Benefits of Free Range or Kosher Chicken
What Makes a Chicken a Good or Bad Choice for Your Family?
Not all Chickens are created equal! If flavor and texture are tops on your Chicken prep-list, then you must find out how to pick the perfect bird for your dinner table. There is more to consider than you can imagine. Would you rather eat a chicken that can do a few sit-ups or consume poultry that has been hanging around the coop eating junk food and watching the chicks chat?It is all a matter of what bird you find most appealing to you and your family, and that means knowing the difference between the chickens you have to choose from.
There are many different types of chicken in most every supermarket. Each have been produced in a different manner. Some are mass-market produced (like Tyson) making a good product for an economic price. Two other methods or terms that are associated with chickens are kosher and free-range. These birds tend to cost more due to production methods and a higher standard of requirements. Let's get some information so you can be certain you're buying the right bird for your family.
The quality of the bird is found in the rich flavor...
Chickens that are produced for kosher consumption prove popular in urban areas with large Jewish populations. (We Jews have a deep relationship with chickens!) Laws within the religious regulations demand that the chickens be clean of all impurities and blood. This is accomplished by washing birds in a salt water bath, in essence, a quick-brine. A strict standard of protocol is required when a bird is to be stamped KOSHER. This Kosher stamp is clearly visible on every kosher chicken in your market. Another difference is that this bird is likely to cost a bit more. But, the high quality of this chicken is noticeable and can be found in the rich flavor and firmer (not tough) texture of the cooked chicken meat.
Free-range Kosher chicken is going to cost more!
Free Range Chicken's Offer Naturally Good Taste!
More Chicken Chattin'
The "free-range" chicken is a fall-back to small farm practices. No true definition of the term is available, however most chicken farmers who use this term allow the chickens access beyond the cage door. Many free-range chickens are labeled "organic" or "natural." Again, the definitions can be elusive; however, most farmers who feed only organic meals and do not use antibiotics to treat disease, use one or both of these terms. The free-range chicken may also cost more than your mass-market birds. This may be due to the heavy investments made in developing the livestock gene pool.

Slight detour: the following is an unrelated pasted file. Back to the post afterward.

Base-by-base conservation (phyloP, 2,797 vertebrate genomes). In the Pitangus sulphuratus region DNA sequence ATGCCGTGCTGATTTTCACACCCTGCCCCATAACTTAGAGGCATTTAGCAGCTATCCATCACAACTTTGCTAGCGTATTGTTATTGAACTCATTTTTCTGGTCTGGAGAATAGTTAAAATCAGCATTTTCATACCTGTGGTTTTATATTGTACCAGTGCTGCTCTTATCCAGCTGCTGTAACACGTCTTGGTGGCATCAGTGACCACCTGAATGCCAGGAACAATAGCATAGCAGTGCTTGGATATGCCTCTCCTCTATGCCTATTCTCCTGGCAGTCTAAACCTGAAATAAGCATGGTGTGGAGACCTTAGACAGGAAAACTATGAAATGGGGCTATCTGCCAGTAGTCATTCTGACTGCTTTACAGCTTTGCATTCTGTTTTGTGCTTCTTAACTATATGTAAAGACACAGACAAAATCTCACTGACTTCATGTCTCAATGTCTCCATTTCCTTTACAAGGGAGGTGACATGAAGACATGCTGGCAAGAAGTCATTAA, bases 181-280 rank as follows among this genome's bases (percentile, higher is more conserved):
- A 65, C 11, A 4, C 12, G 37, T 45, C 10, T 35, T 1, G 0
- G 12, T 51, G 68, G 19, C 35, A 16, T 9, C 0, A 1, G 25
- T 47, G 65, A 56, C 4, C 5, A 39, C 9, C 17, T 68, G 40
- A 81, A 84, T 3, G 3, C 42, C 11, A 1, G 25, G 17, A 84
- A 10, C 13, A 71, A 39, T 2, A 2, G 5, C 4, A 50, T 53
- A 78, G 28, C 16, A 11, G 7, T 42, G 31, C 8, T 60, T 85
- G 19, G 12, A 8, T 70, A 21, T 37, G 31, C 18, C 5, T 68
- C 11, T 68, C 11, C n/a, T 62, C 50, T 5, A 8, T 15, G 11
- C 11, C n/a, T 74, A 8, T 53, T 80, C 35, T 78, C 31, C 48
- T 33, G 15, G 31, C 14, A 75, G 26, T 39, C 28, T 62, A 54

Many hundreds of years have been dedicated to the development of the best chickens for consumers. Farmers have studied and practiced many natural paths to genetically superior birds. Because of this dedication and selective breeding we see some of the best build chickens land on our tables today. Each chicken is naturally juicy because of good farming practices; not to mention the years of time and money invested in natural genetic improvement.
Processing practices can add to the high cost of poultry.
Other than poultry gene pool development and kosher poultry processing, a couple of other reasons pop-up when considering the quality and cost of our chickens. Take the free-range chicken, this high quality chicken enjoys the outdoors or a large indoor area for exercise. Which is directly linked to flavor development. The more a chicken moves around the leaner and more flavorful it becomes. The muscles of the chicken become darker with exercise. This is why we get an added flavor boost from a free-range chicken. Big named companies that mass produce chicken for consumption may be more concerned with having a large breasted chicken or other European customer preferred qualities—such as light skin color.
Processing practices can add to the higher cost of our poultry as well. This is because smaller companies have a more rigid method or several extra steps to their chicken processing chores. Many smaller companies "grow out" their chickens to eight or nine weeks (up to thirteen weeks in some countries) instead of slaughtering the chickens at six or seven weeks, as the big named mass marketing companies do. Remember, the older poultry will offer better flavor and muscle tone, but the cost to "grow-out the chickens" will increase as well.
To wrap it up, choosing a chicken for flavor and texture would seem to be well worth the extra money. Remember: Let your taste buds be the judge. Look for the signs of high quality chickens by finding either "kosher," "free-range," or "organic," stamped on the packaging.
- Be certain to check the 'sell by date' the grocer stamps on every package.
- Always choose the date that allows you the best guarantee for the freshest chicken for your family!
Poultry Farming Mass Production Advancements From America's Heartland (4 min. 7 sec. video)
WHAT YOU THINK REALLY DOES MATTER!
Which chicken do you prefer for your family dinner table?See results without voting
Feathers and Fuel Connection
The poultry business has 11 billion pounds of waste annually. Six million pounds of this waste is feathers. The quills that we can't stuff into bedding are made into an animal feed called 'chicken feather meal'. A team of researchers at The University of Nevada have found an earth friendly method to turn this 'chicken feather meal' into bio-diesel.
To read more on how feathers become bio-fuel, Click here!
"We may not know why the chicken crossed the road, but we may find it traveled via bio-diesel when it did!"
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